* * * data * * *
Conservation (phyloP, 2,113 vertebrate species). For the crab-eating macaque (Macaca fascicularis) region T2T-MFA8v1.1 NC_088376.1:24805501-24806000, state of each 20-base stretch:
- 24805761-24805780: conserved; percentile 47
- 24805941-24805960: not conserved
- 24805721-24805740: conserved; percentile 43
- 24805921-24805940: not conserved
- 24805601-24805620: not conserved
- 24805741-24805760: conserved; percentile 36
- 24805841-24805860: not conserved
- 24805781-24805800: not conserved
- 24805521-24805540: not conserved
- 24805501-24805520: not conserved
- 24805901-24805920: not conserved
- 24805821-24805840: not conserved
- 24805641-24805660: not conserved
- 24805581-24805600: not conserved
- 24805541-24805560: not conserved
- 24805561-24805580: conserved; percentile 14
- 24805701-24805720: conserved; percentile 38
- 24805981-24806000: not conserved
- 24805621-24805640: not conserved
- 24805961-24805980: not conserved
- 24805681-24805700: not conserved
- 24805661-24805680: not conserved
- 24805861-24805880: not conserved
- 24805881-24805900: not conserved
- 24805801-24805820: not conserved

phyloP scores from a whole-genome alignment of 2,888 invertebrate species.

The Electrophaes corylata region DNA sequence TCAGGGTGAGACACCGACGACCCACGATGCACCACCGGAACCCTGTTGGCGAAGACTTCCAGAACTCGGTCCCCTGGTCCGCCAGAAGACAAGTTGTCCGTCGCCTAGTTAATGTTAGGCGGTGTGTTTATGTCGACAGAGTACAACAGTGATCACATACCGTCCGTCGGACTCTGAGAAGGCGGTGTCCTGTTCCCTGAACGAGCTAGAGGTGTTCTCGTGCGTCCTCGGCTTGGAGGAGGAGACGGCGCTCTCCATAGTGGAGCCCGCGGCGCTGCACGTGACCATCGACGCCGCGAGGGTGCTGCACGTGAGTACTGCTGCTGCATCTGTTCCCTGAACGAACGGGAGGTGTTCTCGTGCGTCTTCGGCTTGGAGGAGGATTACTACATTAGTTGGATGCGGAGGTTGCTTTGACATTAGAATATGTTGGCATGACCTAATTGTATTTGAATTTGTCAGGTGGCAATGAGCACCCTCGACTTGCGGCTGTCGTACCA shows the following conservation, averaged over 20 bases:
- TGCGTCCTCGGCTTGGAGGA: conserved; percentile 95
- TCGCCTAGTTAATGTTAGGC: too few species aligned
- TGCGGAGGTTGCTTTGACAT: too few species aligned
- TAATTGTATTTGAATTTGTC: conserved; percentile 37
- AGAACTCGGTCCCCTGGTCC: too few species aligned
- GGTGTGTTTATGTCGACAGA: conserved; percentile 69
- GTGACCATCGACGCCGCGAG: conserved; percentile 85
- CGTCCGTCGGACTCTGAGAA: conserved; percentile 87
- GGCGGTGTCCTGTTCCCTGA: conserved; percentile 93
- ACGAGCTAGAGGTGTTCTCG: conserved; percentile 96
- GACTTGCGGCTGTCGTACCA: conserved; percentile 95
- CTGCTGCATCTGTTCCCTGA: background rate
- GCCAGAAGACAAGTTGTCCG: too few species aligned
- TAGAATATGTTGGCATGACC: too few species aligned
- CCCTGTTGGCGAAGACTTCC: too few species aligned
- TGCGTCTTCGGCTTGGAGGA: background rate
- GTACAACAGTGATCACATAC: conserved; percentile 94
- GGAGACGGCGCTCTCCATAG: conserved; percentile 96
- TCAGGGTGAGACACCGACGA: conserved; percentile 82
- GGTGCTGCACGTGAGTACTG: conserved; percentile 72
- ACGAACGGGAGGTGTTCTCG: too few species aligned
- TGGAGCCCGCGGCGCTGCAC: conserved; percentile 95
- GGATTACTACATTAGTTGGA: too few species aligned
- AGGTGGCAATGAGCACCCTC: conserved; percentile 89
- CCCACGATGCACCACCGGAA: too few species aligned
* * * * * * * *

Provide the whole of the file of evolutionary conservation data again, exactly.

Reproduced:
Conservation (phyloP, 2,113 vertebrate species). For the crab-eating macaque (Macaca fascicularis) region T2T-MFA8v1.1 NC_088376.1:24805501-24806000, state of each 20-base stretch:
- 24805761-24805780: conserved; percentile 47
- 24805941-24805960: not conserved
- 24805721-24805740: conserved; percentile 43
- 24805921-24805940: not conserved
- 24805601-24805620: not conserved
- 24805741-24805760: conserved; percentile 36
- 24805841-24805860: not conserved
- 24805781-24805800: not conserved
- 24805521-24805540: not conserved
- 24805501-24805520: not conserved
- 24805901-24805920: not conserved
- 24805821-24805840: not conserved
- 24805641-24805660: not conserved
- 24805581-24805600: not conserved
- 24805541-24805560: not conserved
- 24805561-24805580: conserved; percentile 14
- 24805701-24805720: conserved; percentile 38
- 24805981-24806000: not conserved
- 24805621-24805640: not conserved
- 24805961-24805980: not conserved
- 24805681-24805700: not conserved
- 24805661-24805680: not conserved
- 24805861-24805880: not conserved
- 24805881-24805900: not conserved
- 24805801-24805820: not conserved

phyloP scores from a whole-genome alignment of 2,888 invertebrate species.

The Electrophaes corylata region DNA sequence TCAGGGTGAGACACCGACGACCCACGATGCACCACCGGAACCCTGTTGGCGAAGACTTCCAGAACTCGGTCCCCTGGTCCGCCAGAAGACAAGTTGTCCGTCGCCTAGTTAATGTTAGGCGGTGTGTTTATGTCGACAGAGTACAACAGTGATCACATACCGTCCGTCGGACTCTGAGAAGGCGGTGTCCTGTTCCCTGAACGAGCTAGAGGTGTTCTCGTGCGTCCTCGGCTTGGAGGAGGAGACGGCGCTCTCCATAGTGGAGCCCGCGGCGCTGCACGTGACCATCGACGCCGCGAGGGTGCTGCACGTGAGTACTGCTGCTGCATCTGTTCCCTGAACGAACGGGAGGTGTTCTCGTGCGTCTTCGGCTTGGAGGAGGATTACTACATTAGTTGGATGCGGAGGTTGCTTTGACATTAGAATATGTTGGCATGACCTAATTGTATTTGAATTTGTCAGGTGGCAATGAGCACCCTCGACTTGCGGCTGTCGTACCA shows the following conservation, averaged over 20 bases:
- TGCGTCCTCGGCTTGGAGGA: conserved; percentile 95
- TCGCCTAGTTAATGTTAGGC: too few species aligned
- TGCGGAGGTTGCTTTGACAT: too few species aligned
- TAATTGTATTTGAATTTGTC: conserved; percentile 37
- AGAACTCGGTCCCCTGGTCC: too few species aligned
- GGTGTGTTTATGTCGACAGA: conserved; percentile 69
- GTGACCATCGACGCCGCGAG: conserved; percentile 85
- CGTCCGTCGGACTCTGAGAA: conserved; percentile 87
- GGCGGTGTCCTGTTCCCTGA: conserved; percentile 93
- ACGAGCTAGAGGTGTTCTCG: conserved; percentile 96
- GACTTGCGGCTGTCGTACCA: conserved; percentile 95
- CTGCTGCATCTGTTCCCTGA: background rate
- GCCAGAAGACAAGTTGTCCG: too few species aligned
- TAGAATATGTTGGCATGACC: too few species aligned
- CCCTGTTGGCGAAGACTTCC: too few species aligned
- TGCGTCTTCGGCTTGGAGGA: background rate
- GTACAACAGTGATCACATAC: conserved; percentile 94
- GGAGACGGCGCTCTCCATAG: conserved; percentile 96
- TCAGGGTGAGACACCGACGA: conserved; percentile 82
- GGTGCTGCACGTGAGTACTG: conserved; percentile 72
- ACGAACGGGAGGTGTTCTCG: too few species aligned
- TGGAGCCCGCGGCGCTGCAC: conserved; percentile 95
- GGATTACTACATTAGTTGGA: too few species aligned
- AGGTGGCAATGAGCACCCTC: conserved; percentile 89
- CCCACGATGCACCACCGGAA: too few species aligned